What’s it about? Caught by a stray bullet on his way home from work, an average salaryman wakes to find he’s been given a second life in another world. Given basic knowledge, a few skill points, and little else, the young man now called “Luciel” sets out to become a healer.
Having committed the ceremonial lowering of the bar that’s required before watching the average seasonal isekai, I would like to report that this premiere is….fine.
I mean sure, the running animation leaves afterimages that I think were meant to be aesthetically purposeful but feel like the animators had some kind of exhaustion-related breakthrough about animating on fours. But sometimes it does exaggerated noodley gag shots! I missed those!
And yes, the faces have slightly too-small features, which makes them look stiff. And the head clerk at the Healers’ Guild wears a very professional boob tie. But—and perhaps this is due to the slightly corpsey look of the character models—there isn’t a leering camera! Luciel even seems to admire head paladin Lumina for being cool and authoritative rather than just being hot. And only one of the characters is a catgirl in short-shorts, which I call a diversity win.
I had a better time hanging out with Luciel than the average isekai potato, because I too fear social confrontation in any form. The show might montage over it quickly, but the fact Luciel actually has to train himself up from level one rather than being automatically overpowered is also a nice token gesture, and there’s a few limply acceptable jokes born of various characters wondering how he got to job-seeking age with literally no idea how the world works. Yes, I did want to drive an ice pick through my eye when yet another good goddamn status screen was introduced, but that’s beside the point.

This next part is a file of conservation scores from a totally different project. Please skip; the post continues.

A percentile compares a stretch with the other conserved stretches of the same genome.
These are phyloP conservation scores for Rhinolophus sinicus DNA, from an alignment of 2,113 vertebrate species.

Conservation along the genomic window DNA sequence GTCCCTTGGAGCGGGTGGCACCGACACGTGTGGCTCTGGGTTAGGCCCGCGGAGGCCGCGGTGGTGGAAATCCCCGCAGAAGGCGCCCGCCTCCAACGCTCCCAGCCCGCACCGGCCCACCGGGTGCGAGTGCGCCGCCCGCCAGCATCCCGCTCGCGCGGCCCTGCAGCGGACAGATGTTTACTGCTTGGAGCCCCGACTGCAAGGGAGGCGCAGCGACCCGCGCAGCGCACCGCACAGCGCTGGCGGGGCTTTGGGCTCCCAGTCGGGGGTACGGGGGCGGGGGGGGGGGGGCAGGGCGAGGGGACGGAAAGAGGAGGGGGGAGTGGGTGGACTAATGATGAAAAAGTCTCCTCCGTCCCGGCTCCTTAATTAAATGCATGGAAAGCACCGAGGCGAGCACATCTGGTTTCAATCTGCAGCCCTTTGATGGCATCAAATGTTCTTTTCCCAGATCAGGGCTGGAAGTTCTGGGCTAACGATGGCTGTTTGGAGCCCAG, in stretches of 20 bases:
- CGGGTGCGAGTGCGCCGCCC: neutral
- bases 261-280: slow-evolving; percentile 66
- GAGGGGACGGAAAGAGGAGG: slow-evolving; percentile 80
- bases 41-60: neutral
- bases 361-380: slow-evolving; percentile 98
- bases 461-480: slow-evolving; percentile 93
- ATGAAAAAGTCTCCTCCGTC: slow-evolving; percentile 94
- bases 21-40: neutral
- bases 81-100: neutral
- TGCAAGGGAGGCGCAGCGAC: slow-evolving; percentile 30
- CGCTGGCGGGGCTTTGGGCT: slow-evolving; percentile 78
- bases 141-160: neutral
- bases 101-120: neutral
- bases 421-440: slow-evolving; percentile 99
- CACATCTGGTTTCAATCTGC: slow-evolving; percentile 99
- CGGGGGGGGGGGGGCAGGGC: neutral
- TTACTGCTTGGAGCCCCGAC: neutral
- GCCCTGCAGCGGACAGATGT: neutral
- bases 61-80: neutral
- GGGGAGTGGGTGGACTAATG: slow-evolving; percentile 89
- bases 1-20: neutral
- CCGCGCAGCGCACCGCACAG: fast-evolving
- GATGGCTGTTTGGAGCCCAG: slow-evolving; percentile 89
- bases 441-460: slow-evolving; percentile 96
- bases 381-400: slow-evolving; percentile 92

“Tolerable protagonist, minimal fanservice, and a token attempt at worldbuilding-related conflict (healers, it seems, are extorting the populace since there are no checks on their rates)” meant that I reached the episode simply content not to watch another episode rather than hating every minute and envying my colleagues for snapping up yesterday’s actual quality offerings. It’s stiff and unimpressive to look at, but that only really made me sad when I learned this is the studio tasked with animating yuri series Whisper Me a Love Song next year. I was ready to mark this one down in the books as unimpressive but sufficient, should one contract a disease for which a currently-airing Narou adaptation is the only cure.
Then I learned that after three novels of explicit anti-slavery content (which should at least be all the anime covers), the source material goes in hard on the glutted “modern-day isekai hero starts enslaving people but don’t worry, there are definitely extenuating circumstances” market. Fuck me for the optimism, I guess.